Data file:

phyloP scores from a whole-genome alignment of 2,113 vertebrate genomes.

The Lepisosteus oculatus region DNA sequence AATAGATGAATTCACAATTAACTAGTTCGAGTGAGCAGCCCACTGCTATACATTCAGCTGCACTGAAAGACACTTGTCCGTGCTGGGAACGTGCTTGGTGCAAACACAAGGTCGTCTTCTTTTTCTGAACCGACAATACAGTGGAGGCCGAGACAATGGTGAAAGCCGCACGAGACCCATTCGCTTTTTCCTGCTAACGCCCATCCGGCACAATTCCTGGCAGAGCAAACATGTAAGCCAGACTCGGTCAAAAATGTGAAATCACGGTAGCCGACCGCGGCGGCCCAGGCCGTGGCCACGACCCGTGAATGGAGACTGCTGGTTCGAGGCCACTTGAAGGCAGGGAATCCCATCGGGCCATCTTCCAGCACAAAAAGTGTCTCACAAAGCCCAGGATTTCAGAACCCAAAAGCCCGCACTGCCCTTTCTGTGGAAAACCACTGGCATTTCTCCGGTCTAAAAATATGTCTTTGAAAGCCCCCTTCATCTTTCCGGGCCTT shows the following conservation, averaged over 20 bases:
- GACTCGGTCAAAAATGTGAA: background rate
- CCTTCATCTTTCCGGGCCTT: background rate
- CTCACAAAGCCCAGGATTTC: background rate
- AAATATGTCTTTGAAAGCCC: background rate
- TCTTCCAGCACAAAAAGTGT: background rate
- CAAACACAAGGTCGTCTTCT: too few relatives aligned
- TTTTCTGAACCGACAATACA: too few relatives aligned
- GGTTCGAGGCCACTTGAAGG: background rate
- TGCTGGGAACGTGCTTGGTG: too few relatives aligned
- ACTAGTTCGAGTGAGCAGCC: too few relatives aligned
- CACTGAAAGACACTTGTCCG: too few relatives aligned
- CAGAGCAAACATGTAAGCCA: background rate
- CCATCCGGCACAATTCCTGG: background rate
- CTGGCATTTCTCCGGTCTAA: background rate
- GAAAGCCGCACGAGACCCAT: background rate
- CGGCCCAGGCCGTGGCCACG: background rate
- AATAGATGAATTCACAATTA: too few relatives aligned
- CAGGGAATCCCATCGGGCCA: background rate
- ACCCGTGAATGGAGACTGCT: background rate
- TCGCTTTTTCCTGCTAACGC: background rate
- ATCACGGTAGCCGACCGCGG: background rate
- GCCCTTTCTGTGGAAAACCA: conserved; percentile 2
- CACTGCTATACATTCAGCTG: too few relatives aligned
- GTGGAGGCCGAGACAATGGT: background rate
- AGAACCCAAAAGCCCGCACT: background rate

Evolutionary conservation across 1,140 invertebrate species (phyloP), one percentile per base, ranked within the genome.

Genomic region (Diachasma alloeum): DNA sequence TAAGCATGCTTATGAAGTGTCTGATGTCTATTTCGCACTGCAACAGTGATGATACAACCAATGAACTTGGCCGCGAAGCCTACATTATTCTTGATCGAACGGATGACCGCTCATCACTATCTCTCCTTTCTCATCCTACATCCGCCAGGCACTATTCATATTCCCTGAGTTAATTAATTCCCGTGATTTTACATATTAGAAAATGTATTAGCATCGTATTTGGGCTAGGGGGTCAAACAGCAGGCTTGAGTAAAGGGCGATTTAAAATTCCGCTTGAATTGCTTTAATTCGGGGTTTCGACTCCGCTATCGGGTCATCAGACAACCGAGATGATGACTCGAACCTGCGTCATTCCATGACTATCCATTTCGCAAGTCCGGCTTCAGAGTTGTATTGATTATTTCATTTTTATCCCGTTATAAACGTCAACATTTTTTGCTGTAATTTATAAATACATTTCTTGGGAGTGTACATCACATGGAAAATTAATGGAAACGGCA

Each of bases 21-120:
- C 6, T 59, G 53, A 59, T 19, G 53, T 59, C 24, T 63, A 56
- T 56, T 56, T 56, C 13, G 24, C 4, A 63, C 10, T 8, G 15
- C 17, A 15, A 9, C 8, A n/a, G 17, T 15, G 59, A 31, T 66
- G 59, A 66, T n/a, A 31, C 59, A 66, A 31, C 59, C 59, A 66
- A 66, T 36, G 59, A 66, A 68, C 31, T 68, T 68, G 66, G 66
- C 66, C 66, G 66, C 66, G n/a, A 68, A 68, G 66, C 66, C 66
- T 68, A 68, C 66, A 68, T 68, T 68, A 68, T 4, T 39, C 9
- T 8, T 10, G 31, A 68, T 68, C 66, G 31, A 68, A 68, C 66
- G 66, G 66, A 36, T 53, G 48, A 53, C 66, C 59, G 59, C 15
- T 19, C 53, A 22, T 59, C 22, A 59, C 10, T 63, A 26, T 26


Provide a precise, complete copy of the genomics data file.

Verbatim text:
phyloP scores from a whole-genome alignment of 2,113 vertebrate genomes.

The Lepisosteus oculatus region DNA sequence AATAGATGAATTCACAATTAACTAGTTCGAGTGAGCAGCCCACTGCTATACATTCAGCTGCACTGAAAGACACTTGTCCGTGCTGGGAACGTGCTTGGTGCAAACACAAGGTCGTCTTCTTTTTCTGAACCGACAATACAGTGGAGGCCGAGACAATGGTGAAAGCCGCACGAGACCCATTCGCTTTTTCCTGCTAACGCCCATCCGGCACAATTCCTGGCAGAGCAAACATGTAAGCCAGACTCGGTCAAAAATGTGAAATCACGGTAGCCGACCGCGGCGGCCCAGGCCGTGGCCACGACCCGTGAATGGAGACTGCTGGTTCGAGGCCACTTGAAGGCAGGGAATCCCATCGGGCCATCTTCCAGCACAAAAAGTGTCTCACAAAGCCCAGGATTTCAGAACCCAAAAGCCCGCACTGCCCTTTCTGTGGAAAACCACTGGCATTTCTCCGGTCTAAAAATATGTCTTTGAAAGCCCCCTTCATCTTTCCGGGCCTT shows the following conservation, averaged over 20 bases:
- GACTCGGTCAAAAATGTGAA: background rate
- CCTTCATCTTTCCGGGCCTT: background rate
- CTCACAAAGCCCAGGATTTC: background rate
- AAATATGTCTTTGAAAGCCC: background rate
- TCTTCCAGCACAAAAAGTGT: background rate
- CAAACACAAGGTCGTCTTCT: too few relatives aligned
- TTTTCTGAACCGACAATACA: too few relatives aligned
- GGTTCGAGGCCACTTGAAGG: background rate
- TGCTGGGAACGTGCTTGGTG: too few relatives aligned
- ACTAGTTCGAGTGAGCAGCC: too few relatives aligned
- CACTGAAAGACACTTGTCCG: too few relatives aligned
- CAGAGCAAACATGTAAGCCA: background rate
- CCATCCGGCACAATTCCTGG: background rate
- CTGGCATTTCTCCGGTCTAA: background rate
- GAAAGCCGCACGAGACCCAT: background rate
- CGGCCCAGGCCGTGGCCACG: background rate
- AATAGATGAATTCACAATTA: too few relatives aligned
- CAGGGAATCCCATCGGGCCA: background rate
- ACCCGTGAATGGAGACTGCT: background rate
- TCGCTTTTTCCTGCTAACGC: background rate
- ATCACGGTAGCCGACCGCGG: background rate
- GCCCTTTCTGTGGAAAACCA: conserved; percentile 2
- CACTGCTATACATTCAGCTG: too few relatives aligned
- GTGGAGGCCGAGACAATGGT: background rate
- AGAACCCAAAAGCCCGCACT: background rate

Evolutionary conservation across 1,140 invertebrate species (phyloP), one percentile per base, ranked within the genome.

Genomic region (Diachasma alloeum): DNA sequence TAAGCATGCTTATGAAGTGTCTGATGTCTATTTCGCACTGCAACAGTGATGATACAACCAATGAACTTGGCCGCGAAGCCTACATTATTCTTGATCGAACGGATGACCGCTCATCACTATCTCTCCTTTCTCATCCTACATCCGCCAGGCACTATTCATATTCCCTGAGTTAATTAATTCCCGTGATTTTACATATTAGAAAATGTATTAGCATCGTATTTGGGCTAGGGGGTCAAACAGCAGGCTTGAGTAAAGGGCGATTTAAAATTCCGCTTGAATTGCTTTAATTCGGGGTTTCGACTCCGCTATCGGGTCATCAGACAACCGAGATGATGACTCGAACCTGCGTCATTCCATGACTATCCATTTCGCAAGTCCGGCTTCAGAGTTGTATTGATTATTTCATTTTTATCCCGTTATAAACGTCAACATTTTTTGCTGTAATTTATAAATACATTTCTTGGGAGTGTACATCACATGGAAAATTAATGGAAACGGCA

Each of bases 21-120:
- C 6, T 59, G 53, A 59, T 19, G 53, T 59, C 24, T 63, A 56
- T 56, T 56, T 56, C 13, G 24, C 4, A 63, C 10, T 8, G 15
- C 17, A 15, A 9, C 8, A n/a, G 17, T 15, G 59, A 31, T 66
- G 59, A 66, T n/a, A 31, C 59, A 66, A 31, C 59, C 59, A 66
- A 66, T 36, G 59, A 66, A 68, C 31, T 68, T 68, G 66, G 66
- C 66, C 66, G 66, C 66, G n/a, A 68, A 68, G 66, C 66, C 66
- T 68, A 68, C 66, A 68, T 68, T 68, A 68, T 4, T 39, C 9
- T 8, T 10, G 31, A 68, T 68, C 66, G 31, A 68, A 68, C 66
- G 66, G 66, A 36, T 53, G 48, A 53, C 66, C 59, G 59, C 15
- T 19, C 53, A 22, T 59, C 22, A 59, C 10, T 63, A 26, T 26